One morning a young man wakes to find a small, disgusting creature has attached itself to the base of his brain stem. The creature gives him a euphoric state of happiness but in return demands human victims.
A student moves into a run-down building in New York City. His bizarre neighbors make a concoction in their apartment they call wine, but when he takes some of it, he turns into a deformed, murderous monster.
A delicious, mysterious goo that oozes from the earth is marketed as the newest dessert sensation, but the tasty treat rots more than teeth when zombie-like snackers who only want to consume more of the strange substance at any cost begin infesting the world.
An unlabelled crate from an unknown source is delivered to a house in the woods. The homeowner unwisely accepts the delivery, only to discover it contains a TV set that starts spewing giggling zombies all over the place. When a new family moves into the now-abandoned house, the son discovers the haunted televsion and is soon told what he needs to do to send the zombies back where they belong. Knowing and doing, however, are two very different things, and the zombies are not likely to go quietly. Written by
Jean-Marc Rocher <email@example.com>
While filming the infamous coming out of the television scene, actor Jack Stellman nearly fainted from breathing in the Co2 used to create the fog effect and had to be taken outside for air. See more »
When Maria (Libby Russler) is being strangled by Ironhead, she is still clearly breathing heavily throughout the ordeal. See more »
But why mirrors?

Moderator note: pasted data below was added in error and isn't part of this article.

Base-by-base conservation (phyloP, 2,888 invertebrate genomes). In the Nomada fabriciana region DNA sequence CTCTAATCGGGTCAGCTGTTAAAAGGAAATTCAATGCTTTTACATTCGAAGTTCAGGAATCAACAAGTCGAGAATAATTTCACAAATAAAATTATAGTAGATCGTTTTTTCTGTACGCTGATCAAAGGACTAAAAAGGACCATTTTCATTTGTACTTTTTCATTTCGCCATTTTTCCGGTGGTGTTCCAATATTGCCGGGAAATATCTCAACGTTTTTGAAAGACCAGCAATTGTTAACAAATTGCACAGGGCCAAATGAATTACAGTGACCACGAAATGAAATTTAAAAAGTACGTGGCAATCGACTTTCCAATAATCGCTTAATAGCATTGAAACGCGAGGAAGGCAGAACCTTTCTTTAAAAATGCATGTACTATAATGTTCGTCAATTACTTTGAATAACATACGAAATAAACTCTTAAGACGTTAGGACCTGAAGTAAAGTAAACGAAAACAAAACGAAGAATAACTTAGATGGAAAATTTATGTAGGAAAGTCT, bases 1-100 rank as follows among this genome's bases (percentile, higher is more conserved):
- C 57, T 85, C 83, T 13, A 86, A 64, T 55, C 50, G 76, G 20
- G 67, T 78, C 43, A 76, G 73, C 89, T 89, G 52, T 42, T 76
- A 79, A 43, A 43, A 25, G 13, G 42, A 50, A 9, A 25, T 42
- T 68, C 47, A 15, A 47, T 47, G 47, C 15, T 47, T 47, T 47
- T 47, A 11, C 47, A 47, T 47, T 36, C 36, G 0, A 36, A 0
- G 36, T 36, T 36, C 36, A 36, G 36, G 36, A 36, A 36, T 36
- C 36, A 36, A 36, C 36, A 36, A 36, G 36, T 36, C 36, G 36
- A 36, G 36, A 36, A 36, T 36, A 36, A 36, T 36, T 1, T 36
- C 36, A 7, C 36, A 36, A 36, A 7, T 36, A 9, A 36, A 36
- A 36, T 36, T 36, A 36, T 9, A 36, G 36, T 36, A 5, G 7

The reason for the mirrors is simple, the dead can't stand to look at themselves. Same goes for when a living person comes up against one of 'em. When the living person shows fear, it all comes home again, that they're different. All they wanna do is kill the only thing they can never be: the living.
But what if a person could keep from showing fear? Wouldn't he be safe?
Keep from showing fear? Only two ways of doin' 'em in, least as far as I know. First is to, trap 'em in a ...
[...] See more »
The Video Dead is truly another classic Zombie movie. Although corny in parts, it epitomises the true Zombie culture - to devour human flesh and brains. There is no mucking around with this movie. The Zombies come straight out of the box (literally) and the residents are faced with the dilemma of how to entice the flesh eaters back into their haunted television. There is also an unexpected scene in the movie - one which surprised me when I fully expected the person to survive the Zombie encounter.
Although not recommended for those who are not Zombie lovers, it is a must for the Zombie fanatic. After all, Zombies do normally get a bad rap - bring on more Zombie movies.
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